Friday, 25 November 2016

Fifty-first state?

My email inbox this morning was full of offers for Black Friday, the post-Thanksgiving shopping holiday in the United States, the news for the last year or so has been dominated by the US Presidential election, and the chances of London gaining an NFL franchise in the next decade now seem pretty high. With Britain about to leave the European Union, and it looks increasingly likely the Single Market too, might it not be better for us to apply to join the USA?

I can see a number of advantages. We would become part of a federal republic in which policies like taxation and healthcare are decided at state level, but Congress has far more control over Government than the Houses of Parliament does here. Britain, with over sixty million people, would become the most populous US state, and with something like seventy-five Electoral College votes a decisive force in Presidential elections. Americans could also vote for a left-wing, trade union-based party rather than one funded by Wall Street.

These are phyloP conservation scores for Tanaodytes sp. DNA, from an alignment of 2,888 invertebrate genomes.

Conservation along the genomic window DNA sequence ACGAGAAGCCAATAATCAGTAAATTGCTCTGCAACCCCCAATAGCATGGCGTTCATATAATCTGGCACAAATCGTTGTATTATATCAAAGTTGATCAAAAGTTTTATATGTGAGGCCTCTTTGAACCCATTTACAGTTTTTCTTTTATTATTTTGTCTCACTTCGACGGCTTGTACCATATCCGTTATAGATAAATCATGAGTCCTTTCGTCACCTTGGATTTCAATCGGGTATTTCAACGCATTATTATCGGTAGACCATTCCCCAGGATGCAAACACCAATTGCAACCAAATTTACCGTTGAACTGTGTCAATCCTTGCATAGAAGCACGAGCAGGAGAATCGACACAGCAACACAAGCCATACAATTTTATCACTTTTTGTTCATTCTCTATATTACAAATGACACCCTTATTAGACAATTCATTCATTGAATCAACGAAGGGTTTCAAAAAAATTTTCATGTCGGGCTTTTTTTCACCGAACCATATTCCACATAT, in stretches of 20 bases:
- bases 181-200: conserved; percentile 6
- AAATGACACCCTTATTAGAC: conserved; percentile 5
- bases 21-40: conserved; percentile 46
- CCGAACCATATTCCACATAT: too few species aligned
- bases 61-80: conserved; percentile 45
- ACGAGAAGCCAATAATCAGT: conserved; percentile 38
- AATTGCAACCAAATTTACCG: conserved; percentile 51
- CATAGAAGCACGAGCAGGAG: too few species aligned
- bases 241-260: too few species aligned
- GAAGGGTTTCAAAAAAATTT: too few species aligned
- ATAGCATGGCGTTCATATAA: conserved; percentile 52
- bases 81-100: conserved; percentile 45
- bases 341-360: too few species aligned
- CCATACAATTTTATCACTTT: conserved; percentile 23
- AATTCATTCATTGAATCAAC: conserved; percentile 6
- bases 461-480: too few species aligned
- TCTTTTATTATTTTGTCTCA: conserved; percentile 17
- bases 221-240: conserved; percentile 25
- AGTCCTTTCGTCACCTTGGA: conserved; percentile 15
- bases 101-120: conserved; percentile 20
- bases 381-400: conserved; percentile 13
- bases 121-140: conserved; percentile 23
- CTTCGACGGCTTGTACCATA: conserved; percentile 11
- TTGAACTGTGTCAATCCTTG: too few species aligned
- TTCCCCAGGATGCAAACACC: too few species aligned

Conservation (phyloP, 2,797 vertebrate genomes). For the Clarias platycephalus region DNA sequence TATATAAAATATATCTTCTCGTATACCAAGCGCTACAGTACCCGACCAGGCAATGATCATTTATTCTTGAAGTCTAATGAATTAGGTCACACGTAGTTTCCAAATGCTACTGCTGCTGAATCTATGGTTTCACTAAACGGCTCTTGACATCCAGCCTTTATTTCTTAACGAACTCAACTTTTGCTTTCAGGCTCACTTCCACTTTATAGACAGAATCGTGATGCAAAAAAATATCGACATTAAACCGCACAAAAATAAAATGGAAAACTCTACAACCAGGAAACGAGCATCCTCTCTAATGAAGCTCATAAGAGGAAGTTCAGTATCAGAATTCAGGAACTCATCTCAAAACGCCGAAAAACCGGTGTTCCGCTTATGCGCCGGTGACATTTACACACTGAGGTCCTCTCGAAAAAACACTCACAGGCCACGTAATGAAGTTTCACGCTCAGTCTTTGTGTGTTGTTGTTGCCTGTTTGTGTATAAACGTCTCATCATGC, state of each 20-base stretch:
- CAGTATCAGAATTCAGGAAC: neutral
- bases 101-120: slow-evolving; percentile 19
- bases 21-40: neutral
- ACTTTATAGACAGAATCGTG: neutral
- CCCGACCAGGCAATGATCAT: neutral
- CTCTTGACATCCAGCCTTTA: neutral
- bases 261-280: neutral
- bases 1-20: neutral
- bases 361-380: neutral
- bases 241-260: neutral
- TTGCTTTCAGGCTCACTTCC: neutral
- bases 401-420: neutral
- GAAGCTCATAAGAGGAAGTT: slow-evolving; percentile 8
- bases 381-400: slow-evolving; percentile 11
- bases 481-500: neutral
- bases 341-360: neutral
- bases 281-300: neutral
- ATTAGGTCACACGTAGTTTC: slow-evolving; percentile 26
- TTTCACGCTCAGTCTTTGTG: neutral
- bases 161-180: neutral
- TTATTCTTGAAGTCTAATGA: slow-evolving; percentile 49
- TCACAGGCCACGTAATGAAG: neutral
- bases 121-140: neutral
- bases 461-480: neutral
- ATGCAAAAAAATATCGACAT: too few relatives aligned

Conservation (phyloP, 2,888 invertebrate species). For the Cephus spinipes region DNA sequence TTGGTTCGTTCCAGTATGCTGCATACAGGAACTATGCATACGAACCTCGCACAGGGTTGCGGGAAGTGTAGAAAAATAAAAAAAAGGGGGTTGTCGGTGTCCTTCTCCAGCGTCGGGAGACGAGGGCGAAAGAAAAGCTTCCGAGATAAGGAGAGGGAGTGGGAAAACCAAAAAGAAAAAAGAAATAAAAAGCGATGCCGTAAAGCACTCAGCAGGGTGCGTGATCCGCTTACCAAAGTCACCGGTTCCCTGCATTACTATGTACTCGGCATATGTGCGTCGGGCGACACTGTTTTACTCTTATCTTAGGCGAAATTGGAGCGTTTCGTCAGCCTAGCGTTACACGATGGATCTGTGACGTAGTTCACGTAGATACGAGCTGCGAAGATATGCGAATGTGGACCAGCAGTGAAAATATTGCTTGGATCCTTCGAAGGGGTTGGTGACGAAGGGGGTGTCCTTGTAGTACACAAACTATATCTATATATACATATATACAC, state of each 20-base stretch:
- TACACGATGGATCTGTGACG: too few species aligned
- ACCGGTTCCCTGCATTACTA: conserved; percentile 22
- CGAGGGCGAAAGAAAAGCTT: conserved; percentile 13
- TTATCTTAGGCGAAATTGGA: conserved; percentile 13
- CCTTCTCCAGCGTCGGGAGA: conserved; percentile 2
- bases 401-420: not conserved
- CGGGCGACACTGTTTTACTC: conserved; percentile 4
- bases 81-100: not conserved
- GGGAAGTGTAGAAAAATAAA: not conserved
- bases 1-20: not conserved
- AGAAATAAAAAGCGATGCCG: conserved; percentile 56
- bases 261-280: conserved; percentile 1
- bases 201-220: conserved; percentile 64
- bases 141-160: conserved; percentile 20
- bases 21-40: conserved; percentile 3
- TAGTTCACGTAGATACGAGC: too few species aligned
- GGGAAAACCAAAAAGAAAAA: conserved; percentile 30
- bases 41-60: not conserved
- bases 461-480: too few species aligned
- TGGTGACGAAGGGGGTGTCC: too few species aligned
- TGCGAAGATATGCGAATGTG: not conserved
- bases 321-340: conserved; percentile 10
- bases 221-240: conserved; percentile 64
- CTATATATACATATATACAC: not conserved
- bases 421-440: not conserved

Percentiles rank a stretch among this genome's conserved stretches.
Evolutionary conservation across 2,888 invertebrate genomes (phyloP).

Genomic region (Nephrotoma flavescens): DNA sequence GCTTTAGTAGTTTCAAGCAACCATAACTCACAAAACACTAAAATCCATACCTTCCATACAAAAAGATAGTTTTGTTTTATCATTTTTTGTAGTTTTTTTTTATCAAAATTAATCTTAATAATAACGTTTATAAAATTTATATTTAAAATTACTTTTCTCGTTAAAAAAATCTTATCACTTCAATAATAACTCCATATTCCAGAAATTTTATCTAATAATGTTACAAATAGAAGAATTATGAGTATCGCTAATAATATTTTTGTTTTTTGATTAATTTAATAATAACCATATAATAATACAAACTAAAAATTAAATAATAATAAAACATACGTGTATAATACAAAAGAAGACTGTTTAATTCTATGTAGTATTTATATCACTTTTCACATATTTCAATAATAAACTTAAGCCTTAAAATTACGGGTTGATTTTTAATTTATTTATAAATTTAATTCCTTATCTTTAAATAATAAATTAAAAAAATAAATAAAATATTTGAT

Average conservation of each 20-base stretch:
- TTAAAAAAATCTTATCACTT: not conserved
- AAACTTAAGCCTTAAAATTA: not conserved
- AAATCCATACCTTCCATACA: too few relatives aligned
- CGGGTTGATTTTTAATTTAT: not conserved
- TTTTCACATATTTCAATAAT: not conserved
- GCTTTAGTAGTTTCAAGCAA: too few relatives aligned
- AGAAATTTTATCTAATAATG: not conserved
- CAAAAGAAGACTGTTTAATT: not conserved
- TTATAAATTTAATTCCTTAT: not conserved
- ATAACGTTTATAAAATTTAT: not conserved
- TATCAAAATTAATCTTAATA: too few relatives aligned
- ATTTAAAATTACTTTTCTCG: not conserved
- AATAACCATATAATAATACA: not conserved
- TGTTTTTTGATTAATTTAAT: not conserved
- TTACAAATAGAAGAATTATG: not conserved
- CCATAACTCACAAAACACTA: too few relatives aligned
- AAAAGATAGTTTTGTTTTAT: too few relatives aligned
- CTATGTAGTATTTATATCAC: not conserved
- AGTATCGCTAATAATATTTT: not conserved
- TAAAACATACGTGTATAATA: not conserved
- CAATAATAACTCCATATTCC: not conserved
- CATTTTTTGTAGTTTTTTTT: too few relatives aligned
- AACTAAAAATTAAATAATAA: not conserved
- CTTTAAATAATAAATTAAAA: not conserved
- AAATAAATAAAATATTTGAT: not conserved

Becoming a US state could deal with the national tensions within the UK: Scotland and Wales could join as separate states if they wanted, as could a re-united Ireland. In sport, we'd walk the Olympic medals table.

Economically, Britain would have access to a single market not much smaller than the EU's, and of course we'd also gain the right to live and work there. Joining the US would mean swapping the pound for the dollar, probably not a bad idea as the former plummets, and even the five hour time difference between here and the East Coast isn't that much more than the three hours between there and the West Coast.

1 comment:

  1. We'd also have to accept their 2nd Amendment. Our murder rate is currently about a quarter of the USA's. I'd like it to stay that way, so I'd vote no.